By Denis Dunderdale, North Central Regional Educator, Arkansas Game and Fish Commission
from the Fishing Wire
MOUNTAIN HOME — Talk about fish recipes normally revolves around cornmeal, batter or blackened seasoning, but for fly-fishing aficionados like Denis Dunderdale, the word recipe refers to the insect imitations he cooks up at his fly-tying bench to fool fish into biting. Here’s some sage advice from the Arkansas Game and Fish Commission’s regional educator in the Mountain Home area.
If you ask 10 fly-fishermen to tell you their 10 favorite flies, assuming that you trust them to tell the truth, you are likely to get some interesting answers. Certainly, most will include a few common fly patterns. The wooly bugger, the Clouser minnow, and, perhaps, the Adams will be included in most anglers’ lists of favorites, but a few favorite concoctions will be specific to the angler’s preferences or favorite fishing location.
The only true answer to what fly is best is — IT DEPENDS. It depends on where you’re fishing. It depends on what species you’re pursuing. It depends on the weather, lighting, water clarity, and a host of other variables. It’s no wonder fly shops have rows of bins of flies – hundreds, if not thousands of variations. Countless volumes of books discuss various approaches one might take to deceive a fish into believing the fuzzy morsel on the end of your line is some form of delectable delight. Do you need that many different fly patterns and sizes to catch fish with a fly? Of course not. So why are there choices so vast?
I have tried many of them, from simple farm pond flies for bream, to dry flies for trout, to heavily weighted crawfish for smallies. I’ve fished in the open salt water, as well as the surf, for stripers in the Atlantic and many other forms of fly fishing. I’m not unique, either. Most who have been at it for a while can make the same, or at least similar, claims.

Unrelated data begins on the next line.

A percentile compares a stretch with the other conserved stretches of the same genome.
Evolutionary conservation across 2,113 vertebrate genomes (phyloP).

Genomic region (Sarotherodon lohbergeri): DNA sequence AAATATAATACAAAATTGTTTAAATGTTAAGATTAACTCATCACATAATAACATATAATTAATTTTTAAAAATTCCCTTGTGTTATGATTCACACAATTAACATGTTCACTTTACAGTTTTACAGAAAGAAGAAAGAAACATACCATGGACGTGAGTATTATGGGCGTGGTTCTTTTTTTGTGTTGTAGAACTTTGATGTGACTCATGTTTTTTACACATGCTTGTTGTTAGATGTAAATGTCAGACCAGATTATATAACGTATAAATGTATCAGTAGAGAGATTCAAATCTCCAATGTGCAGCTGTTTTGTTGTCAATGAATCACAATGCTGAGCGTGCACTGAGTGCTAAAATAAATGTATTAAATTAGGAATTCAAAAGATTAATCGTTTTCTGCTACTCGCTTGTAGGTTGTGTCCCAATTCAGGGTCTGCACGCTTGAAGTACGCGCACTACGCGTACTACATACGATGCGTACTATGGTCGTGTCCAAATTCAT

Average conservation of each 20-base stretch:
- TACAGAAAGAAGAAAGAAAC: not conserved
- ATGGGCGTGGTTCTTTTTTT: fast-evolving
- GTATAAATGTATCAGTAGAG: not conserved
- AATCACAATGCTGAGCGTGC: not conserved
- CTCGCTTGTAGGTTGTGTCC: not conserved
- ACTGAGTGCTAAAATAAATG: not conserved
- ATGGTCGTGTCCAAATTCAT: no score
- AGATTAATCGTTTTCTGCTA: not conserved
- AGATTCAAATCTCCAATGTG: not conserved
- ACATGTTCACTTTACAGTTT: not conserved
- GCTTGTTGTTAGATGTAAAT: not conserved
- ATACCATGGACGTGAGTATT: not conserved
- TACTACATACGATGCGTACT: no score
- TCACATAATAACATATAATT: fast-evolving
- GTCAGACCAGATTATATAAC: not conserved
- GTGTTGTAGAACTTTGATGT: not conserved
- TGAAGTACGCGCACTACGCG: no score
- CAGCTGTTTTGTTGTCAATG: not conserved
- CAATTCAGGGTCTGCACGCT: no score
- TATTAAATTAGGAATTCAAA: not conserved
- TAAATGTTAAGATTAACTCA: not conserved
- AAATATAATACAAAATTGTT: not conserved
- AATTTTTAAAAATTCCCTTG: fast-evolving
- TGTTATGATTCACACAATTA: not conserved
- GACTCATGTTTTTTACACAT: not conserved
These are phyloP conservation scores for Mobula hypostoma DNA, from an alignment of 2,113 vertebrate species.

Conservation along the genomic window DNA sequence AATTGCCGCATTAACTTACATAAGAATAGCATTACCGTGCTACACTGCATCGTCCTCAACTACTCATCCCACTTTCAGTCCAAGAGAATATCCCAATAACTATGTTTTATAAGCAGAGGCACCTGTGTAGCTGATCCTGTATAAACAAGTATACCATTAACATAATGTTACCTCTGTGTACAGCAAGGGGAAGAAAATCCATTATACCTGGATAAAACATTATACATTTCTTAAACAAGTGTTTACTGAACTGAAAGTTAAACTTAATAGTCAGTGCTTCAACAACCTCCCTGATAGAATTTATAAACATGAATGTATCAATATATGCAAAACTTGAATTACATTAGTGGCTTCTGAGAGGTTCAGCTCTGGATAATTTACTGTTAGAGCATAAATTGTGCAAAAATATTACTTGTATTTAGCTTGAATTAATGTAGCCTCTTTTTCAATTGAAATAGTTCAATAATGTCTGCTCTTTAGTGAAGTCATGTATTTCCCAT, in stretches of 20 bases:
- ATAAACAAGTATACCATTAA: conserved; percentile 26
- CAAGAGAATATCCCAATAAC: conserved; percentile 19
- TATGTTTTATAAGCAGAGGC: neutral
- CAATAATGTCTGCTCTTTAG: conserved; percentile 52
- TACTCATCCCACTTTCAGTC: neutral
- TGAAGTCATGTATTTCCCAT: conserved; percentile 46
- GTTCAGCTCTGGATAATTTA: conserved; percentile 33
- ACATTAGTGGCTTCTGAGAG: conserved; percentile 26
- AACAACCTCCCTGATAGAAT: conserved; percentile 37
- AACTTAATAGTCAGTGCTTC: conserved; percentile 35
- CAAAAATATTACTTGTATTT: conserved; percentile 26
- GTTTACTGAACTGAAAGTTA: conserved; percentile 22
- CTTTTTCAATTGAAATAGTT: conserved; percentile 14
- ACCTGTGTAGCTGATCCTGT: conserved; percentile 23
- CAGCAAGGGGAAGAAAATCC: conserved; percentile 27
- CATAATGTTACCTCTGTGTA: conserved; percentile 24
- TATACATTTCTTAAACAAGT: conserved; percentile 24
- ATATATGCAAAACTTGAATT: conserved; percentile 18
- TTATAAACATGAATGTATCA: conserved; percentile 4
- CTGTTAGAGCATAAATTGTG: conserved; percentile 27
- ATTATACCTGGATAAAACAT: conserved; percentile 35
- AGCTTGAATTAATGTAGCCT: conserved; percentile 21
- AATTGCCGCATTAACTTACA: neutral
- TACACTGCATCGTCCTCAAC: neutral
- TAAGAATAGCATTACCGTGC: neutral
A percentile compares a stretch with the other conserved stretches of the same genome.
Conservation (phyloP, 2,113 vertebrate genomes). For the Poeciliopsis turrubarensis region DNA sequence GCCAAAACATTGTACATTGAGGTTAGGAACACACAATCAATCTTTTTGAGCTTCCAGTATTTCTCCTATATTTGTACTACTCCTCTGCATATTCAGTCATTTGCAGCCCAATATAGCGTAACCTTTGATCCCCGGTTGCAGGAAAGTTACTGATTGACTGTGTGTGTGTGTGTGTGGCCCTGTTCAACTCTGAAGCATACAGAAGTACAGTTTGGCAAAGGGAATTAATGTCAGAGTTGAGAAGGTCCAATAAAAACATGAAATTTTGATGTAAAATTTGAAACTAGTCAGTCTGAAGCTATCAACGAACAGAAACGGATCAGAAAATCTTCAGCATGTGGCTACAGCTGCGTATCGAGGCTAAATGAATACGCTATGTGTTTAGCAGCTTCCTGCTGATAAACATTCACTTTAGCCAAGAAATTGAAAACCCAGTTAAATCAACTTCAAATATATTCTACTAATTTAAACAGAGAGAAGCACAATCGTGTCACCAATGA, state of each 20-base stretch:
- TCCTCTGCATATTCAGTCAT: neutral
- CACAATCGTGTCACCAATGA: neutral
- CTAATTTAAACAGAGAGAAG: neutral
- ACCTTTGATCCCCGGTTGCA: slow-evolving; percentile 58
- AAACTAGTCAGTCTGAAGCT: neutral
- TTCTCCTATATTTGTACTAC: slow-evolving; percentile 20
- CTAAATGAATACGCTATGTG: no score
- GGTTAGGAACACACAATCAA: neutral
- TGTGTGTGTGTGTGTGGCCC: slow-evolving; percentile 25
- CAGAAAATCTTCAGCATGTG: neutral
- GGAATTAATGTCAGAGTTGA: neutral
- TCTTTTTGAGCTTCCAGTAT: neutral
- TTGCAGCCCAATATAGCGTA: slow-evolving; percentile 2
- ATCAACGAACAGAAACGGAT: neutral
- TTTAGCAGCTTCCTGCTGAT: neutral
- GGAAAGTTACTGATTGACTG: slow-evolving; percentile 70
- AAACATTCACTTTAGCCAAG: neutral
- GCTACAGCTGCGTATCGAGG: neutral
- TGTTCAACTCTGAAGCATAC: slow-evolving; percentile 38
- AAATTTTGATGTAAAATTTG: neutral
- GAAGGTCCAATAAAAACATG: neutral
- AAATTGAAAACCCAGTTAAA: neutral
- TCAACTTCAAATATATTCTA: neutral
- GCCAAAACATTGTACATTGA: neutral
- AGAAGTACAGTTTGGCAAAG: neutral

I live in Cotter, Arkansas, with access to some of the best trout fishing in the world, as well as some of the finest smallmouth fishing opportunities to be found anywhere. That fact is, I simply love to fly fish using traditional, sometimes historical flies, tackle and techniques. So, when it’s just me, and I get the conditions I most prefer – wading in gently flowing current, I will, no doubt, be using a “North Country soft-hackled” fly. North Country refers to the “North Country of England” — the land of the pattern’s origin (we think). There they also are called “spiders.”
This is a type of fly, not so much a pattern, and goes back centuries, to the days of Dame Juliana Berners, the author of “A Treatise on Fishing With an Angle” written in 1496. The Scots and Yorkshiremen have been using them for centuries. As for soft hackle patterns, the “Partridge and Orange” is one of my favorites. There are many other patterns, as well.- “Green and Partridge”, “Sulphur and Partridge“ – you get the idea. My affection for this fly is grounded in several factors. They are very easy to tie. They’re inexpensive (Scotland and Yorkshire are known for their frugality), and they work. Tying one cannot be simpler. Because I usually fish this near the surface of the water, I most frequently tie these flies as follows: Use a light, dry-fly hook, of a relatively small size — say a “Tiemco 102Y” in size 17. Wrap the hook shank with orange thread or floss (a purist will use gossamer silk), and put just a few – about two and a half wraps of hackle from the saddle feathers of a game bird, usually partridge, woodcock, grouse, or starling. The Hungarian partridge is the most common, and probably the most traditional. The key is not to get too generous with the number of turns of hackle — just a few wisps. That pretty much does it. No fancy wings, no tricky dubbing, not even a tail. Some will add a bit more to the fly, such as a turn, or two of peacock hurl, right behind the hackle. That will keep the hackle barbules splayed out and make it a bit easier fish as a dry fly. Others may add a bead for weight, in order to fish closer to the bottom, or to get the fly lower in faster water.
As for presentation, your options are wide open, which is another reason I like this fly so much. Drift this in a “dry style,” floating on the surface in a drag-free fashion thanks to a dab of flotant. You can also pop it just under the surface, and drift it as an emerger, also drag-free. Here you would grease the leader to within about 6 inches of the fly with the flotant. You don’t have to see the fly. You know approximately where it is, and you watch for the swirl of the strike. It takes a bit of practice but is very much worth the effort to develop this technique. It is, absolutely, my favorite way to fish for trout, a technique I learned from my friend Davy Wotton- a true master of traditional flies and fishing techniques. One of the easiest techniques is to simply cast the fly, about 30 to 40 yards, at a 45-degree angle, downstream, mend the line, and swing the fly, on a tight line, in the current. Expect to feel the sharp strike as the fly is directly below you, on what we call the “dangle.”
There are literally hundreds of variants of the “spider”, or North Country wet fly”. If you would like to read more about this magic fly, there are a few well-known sources. “The Soft Hackled Fly and Tiny Soft Hackles” and “Two Centuries of Soft Hacked Flies” both by Sylvester Nemes are good reads.